While the UN devotes its human rights operations to the demonization of the democratic state of Israel above all others and condemns the United States more often than the vast majority of non-democracies around the world, the voices of real victims around the world must be heard.
The two Israeli tourists killed in a shooting attack at the Brussels Jewish Museum were named on Sunday as Tel Aviv residents Emanuel (54) and Miriam (53) Riva.
The Foreign Ministry confirmed Sunday that two of the four fatalities from the shooting were an Israeli couple from Tel Aviv.
A third fatality was a volunteer at the Jewish Museum of Belgium, according to an unconfirmed report Saturday night on the news site HLN.be, the online edition of the Het Laatste Nieuws daily. A fourth victim, whom HLN reported was a 23-year-old employee of the museum, was also killed.
Police have no suspects in custody, the news site also reported. Belgian authorities are yet to release the names of those who died in the museum and the fourth person.
The shooter aimed for the victims throats and heads, witnesses told the daily.
According to HLN.be, police no longer suspect a person whom they detained shortly after the attack. That person is currently regarded as a witness, HLN.be reported.
Authorities are looking for the shooter, who was driven to the museum by a suspected accomplice in an Audi car, and the driver and are analyzing security camera footage.
European Jewish leaders are already comparing the shooting to 2012's massacre at the Ozar HaTorah school in Toulouse, France.
The attack is being approached as racially motivated by Belgian authorities, who posited that it was motivated by anti-Semitism.
Belgium's interior minister, Joëlle Milquet, was quoted as saying by the RTBF Belgian television station that anti-Semitic motives could be behind the attack. "It's a shooting ... at the Jewish Museum," she was quoted saying. "All of this can lead to suspicions of an act of anti-Semitism."Brussels Mayor Yvan Mayeur was quoted by the BBC as stating that the shooting was likely a terror attack and that the choice of location "isn't a coincidence."
About half of Belgium's 42,000-strong Jewish community lives in Brussels.
A spokesman for the Brussels fire brigade said the shooter drove up to the museum, went inside and fired shots.
"According to the information we have at the moment, it was a solitary shooter and it seems to have happened inside the museum," Pierre Meys, Brussels fire brigade spokesman, told French channel BFM TV.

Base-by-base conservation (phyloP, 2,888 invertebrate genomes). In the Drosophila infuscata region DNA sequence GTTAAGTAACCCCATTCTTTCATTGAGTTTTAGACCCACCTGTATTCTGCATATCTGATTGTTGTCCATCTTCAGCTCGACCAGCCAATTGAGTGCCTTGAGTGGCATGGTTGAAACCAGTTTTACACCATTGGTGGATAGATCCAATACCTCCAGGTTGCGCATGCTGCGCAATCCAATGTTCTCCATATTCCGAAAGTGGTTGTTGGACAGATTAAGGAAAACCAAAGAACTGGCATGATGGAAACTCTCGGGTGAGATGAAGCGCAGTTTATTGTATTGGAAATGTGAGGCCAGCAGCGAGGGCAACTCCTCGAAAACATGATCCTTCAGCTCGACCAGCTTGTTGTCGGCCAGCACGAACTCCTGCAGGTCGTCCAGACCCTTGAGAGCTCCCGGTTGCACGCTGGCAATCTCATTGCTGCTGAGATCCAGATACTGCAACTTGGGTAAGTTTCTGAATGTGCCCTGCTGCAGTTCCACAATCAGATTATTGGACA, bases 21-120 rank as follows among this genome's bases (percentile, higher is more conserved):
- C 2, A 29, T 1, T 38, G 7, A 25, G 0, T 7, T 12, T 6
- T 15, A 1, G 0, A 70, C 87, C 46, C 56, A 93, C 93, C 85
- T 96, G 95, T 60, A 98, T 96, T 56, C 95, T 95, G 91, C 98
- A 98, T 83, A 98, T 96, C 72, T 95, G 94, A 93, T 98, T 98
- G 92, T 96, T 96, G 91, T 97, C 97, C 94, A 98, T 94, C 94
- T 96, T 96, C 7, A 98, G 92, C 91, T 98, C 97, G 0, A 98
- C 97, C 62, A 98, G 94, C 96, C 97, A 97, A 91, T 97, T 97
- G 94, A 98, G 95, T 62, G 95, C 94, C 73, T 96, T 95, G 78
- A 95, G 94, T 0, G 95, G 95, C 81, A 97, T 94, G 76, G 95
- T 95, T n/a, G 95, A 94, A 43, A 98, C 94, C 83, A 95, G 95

Security around all Jewish institutions in the country has been raised to the highest level, and Prime Minister Elio Di Rupo was meeting with police and senior officials to discuss the situation.
According to the European Jewish Congress, a crisis center organized by the Consistoire Central and the Coordinating Committee of Belgian Jewish Organizations (CCOJB) along with other communal leaders has opened and is in contact with local and national authorities.
Speaking with The Jerusalem Post, Consistoire head Baron Julien Klener said that he had met with the Prime Minister Elio Di Rupo and other senior officials and that authorities are "trying to find the suspects."
Maurice Sosnowski, president of the CCOJB, compared the incident to the 2012 shooting of four Jews in a school in France by an Qaeda-inspired gunman, Mohamed Merah.
"This really reminds of what you experienced in France with Mr. Merah attacking a Jewish school," he was quoted saying by BFM TV. "This is appalling. I would never have imagined something like that happening in Brussels."
He said no threats have been issued to the Jewish community.
European and international Jewish organizations were quick to compare the two assaults.
"Two years after Toulouse, and on the eve of the European elections, this despicable attack is yet another terrible reminder of the kind of threats Europe's Jews are currently facing," World Jewish Congress President Ronald Lauder said in a statement shortly after the shooting. The attack was "clearly was targeted at Jews."
"Tomorrow, we must all work together to ensure that this doesn't happen again. If that means to improve security at Jewish sites in Europe, we have no choice. It must be done. If not, more people may be able to carry out such terrible crimes," he added.
According to EJC President Dr. Moshe Kantor, while details of the attack are still lacking, it is clear that it is indicative of a "permanent threat to Jewish targets in Belgium and across the whole of Europe."
"This is once again, much like the savage murders in Toulouse, a clear example of where hate and anti-Semitism leads. European government must send out a clear message of zero tolerance towards any manifestation of anti-Semitism."
Kantor recently made waves by stating that without a significant reduction in the fear and insecurity plaguing European Jewry, normative Jewish life on the continent is "unsustainable."
"Incidents such as this do not occur in a vacuum, and are the direct result of a systematic culture of hate and anti-Semitism against the Jewish community and the State of Israel in so many parts of Europe, including Belgium," the Israeli Jewish Congress asserted.
A spokesman for the organization pointed out that according to a recent Anti-Defamation League Study, 27 percent of Belgians harbor anti-Semitic sentiments.
According to the ADL, Belgium comes in as the sixty third most anti-Semitic country out of one hundred territories polled around the world.
The shooting comes less than a day before polls open across Europe for elections to the European Union Parliament, with parties on the hard right expected to gain a significant plurality, though far from a majority, of mandates.